The new 12-sided £1 coin
The government estimates that currently one in thirty £1 coins in circulation is a counterfeit.
The new coin will have a number of features that make it much more difficult to counterfeit, the most distinctive of which is its shape which makes it instantly recognisable, even by touch.
Whilst many in the payment industry have predicted a cashless society over the next 20 years or so, the fanfare over the format of a one pound coin offers a reminder of the challenges when it comes to changing the way people pay.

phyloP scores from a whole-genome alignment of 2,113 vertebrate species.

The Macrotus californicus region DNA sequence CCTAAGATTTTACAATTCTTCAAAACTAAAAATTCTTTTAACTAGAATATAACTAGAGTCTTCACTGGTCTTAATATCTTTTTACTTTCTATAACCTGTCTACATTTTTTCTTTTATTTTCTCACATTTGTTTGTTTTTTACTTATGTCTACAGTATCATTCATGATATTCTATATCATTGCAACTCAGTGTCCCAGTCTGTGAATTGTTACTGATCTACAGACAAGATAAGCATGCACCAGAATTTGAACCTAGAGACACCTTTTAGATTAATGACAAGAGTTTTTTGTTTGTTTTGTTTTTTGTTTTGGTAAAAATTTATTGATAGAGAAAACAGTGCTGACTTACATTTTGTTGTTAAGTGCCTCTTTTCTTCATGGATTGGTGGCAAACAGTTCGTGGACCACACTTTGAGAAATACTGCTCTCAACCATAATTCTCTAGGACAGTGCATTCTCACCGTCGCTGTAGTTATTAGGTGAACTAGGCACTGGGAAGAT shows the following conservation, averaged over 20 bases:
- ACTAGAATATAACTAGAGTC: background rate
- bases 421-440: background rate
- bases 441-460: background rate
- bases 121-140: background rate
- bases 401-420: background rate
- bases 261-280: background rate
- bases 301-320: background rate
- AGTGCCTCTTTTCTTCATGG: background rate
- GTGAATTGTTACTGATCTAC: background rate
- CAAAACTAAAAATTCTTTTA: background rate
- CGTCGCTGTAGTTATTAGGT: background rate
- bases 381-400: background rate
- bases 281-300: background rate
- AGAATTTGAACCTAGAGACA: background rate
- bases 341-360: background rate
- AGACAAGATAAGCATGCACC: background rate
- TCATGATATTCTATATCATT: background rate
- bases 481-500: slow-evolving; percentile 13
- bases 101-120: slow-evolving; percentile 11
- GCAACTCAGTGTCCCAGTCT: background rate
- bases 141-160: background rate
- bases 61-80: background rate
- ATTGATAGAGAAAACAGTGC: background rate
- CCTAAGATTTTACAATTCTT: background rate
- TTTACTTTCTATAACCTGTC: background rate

Although parking meters and vending machines have started to convert to app-based, mobile payments, it seems that metal coins will continue to offer convenient access to supermarket trolleys and gym lockers for generations to come.
The resilience of cash shows that even the ‘millennial generation’ may not be ready to accept a fully cashless state. To test this, try explaining to a pre-teen kid that they’re not allowed to use the “coin pusher” machine at an amusement park.
Society has many ways of teaching impressionable citizens of all types and ages about the complicated social technology of value exchange and it should not come as a surprise that coin technology continues to survive.